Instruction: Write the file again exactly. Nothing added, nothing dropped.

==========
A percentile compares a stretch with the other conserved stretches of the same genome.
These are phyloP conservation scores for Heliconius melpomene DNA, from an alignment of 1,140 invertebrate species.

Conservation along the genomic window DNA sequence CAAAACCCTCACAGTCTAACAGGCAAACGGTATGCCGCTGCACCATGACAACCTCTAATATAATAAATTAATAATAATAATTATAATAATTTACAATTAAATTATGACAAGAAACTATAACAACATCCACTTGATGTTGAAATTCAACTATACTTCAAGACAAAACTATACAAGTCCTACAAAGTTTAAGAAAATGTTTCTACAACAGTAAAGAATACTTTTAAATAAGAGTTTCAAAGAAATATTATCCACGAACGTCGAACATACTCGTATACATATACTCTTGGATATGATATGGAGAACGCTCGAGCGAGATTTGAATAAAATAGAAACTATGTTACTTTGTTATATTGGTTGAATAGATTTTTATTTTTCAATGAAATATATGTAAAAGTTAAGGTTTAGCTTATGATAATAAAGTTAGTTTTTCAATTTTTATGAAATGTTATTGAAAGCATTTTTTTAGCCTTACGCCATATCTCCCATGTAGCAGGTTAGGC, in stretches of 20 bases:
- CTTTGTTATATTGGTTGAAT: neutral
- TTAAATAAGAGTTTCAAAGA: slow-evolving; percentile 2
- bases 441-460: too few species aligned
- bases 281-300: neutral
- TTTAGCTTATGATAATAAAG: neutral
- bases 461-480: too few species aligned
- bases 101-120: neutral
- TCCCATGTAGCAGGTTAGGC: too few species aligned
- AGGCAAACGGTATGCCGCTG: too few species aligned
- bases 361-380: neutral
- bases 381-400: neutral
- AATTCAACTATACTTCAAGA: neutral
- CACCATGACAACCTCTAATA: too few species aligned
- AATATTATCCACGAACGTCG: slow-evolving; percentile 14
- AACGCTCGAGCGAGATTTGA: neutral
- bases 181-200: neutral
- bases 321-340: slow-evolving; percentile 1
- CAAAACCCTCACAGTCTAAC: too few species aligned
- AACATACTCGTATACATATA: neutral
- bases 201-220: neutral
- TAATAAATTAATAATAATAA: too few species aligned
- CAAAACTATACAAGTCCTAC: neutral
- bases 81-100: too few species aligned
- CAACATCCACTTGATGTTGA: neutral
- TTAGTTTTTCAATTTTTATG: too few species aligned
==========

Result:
A percentile compares a stretch with the other conserved stretches of the same genome.
These are phyloP conservation scores for Heliconius melpomene DNA, from an alignment of 1,140 invertebrate species.

Conservation along the genomic window DNA sequence CAAAACCCTCACAGTCTAACAGGCAAACGGTATGCCGCTGCACCATGACAACCTCTAATATAATAAATTAATAATAATAATTATAATAATTTACAATTAAATTATGACAAGAAACTATAACAACATCCACTTGATGTTGAAATTCAACTATACTTCAAGACAAAACTATACAAGTCCTACAAAGTTTAAGAAAATGTTTCTACAACAGTAAAGAATACTTTTAAATAAGAGTTTCAAAGAAATATTATCCACGAACGTCGAACATACTCGTATACATATACTCTTGGATATGATATGGAGAACGCTCGAGCGAGATTTGAATAAAATAGAAACTATGTTACTTTGTTATATTGGTTGAATAGATTTTTATTTTTCAATGAAATATATGTAAAAGTTAAGGTTTAGCTTATGATAATAAAGTTAGTTTTTCAATTTTTATGAAATGTTATTGAAAGCATTTTTTTAGCCTTACGCCATATCTCCCATGTAGCAGGTTAGGC, in stretches of 20 bases:
- CTTTGTTATATTGGTTGAAT: neutral
- TTAAATAAGAGTTTCAAAGA: slow-evolving; percentile 2
- bases 441-460: too few species aligned
- bases 281-300: neutral
- TTTAGCTTATGATAATAAAG: neutral
- bases 461-480: too few species aligned
- bases 101-120: neutral
- TCCCATGTAGCAGGTTAGGC: too few species aligned
- AGGCAAACGGTATGCCGCTG: too few species aligned
- bases 361-380: neutral
- bases 381-400: neutral
- AATTCAACTATACTTCAAGA: neutral
- CACCATGACAACCTCTAATA: too few species aligned
- AATATTATCCACGAACGTCG: slow-evolving; percentile 14
- AACGCTCGAGCGAGATTTGA: neutral
- bases 181-200: neutral
- bases 321-340: slow-evolving; percentile 1
- CAAAACCCTCACAGTCTAAC: too few species aligned
- AACATACTCGTATACATATA: neutral
- bases 201-220: neutral
- TAATAAATTAATAATAATAA: too few species aligned
- CAAAACTATACAAGTCCTAC: neutral
- bases 81-100: too few species aligned
- CAACATCCACTTGATGTTGA: neutral
- TTAGTTTTTCAATTTTTATG: too few species aligned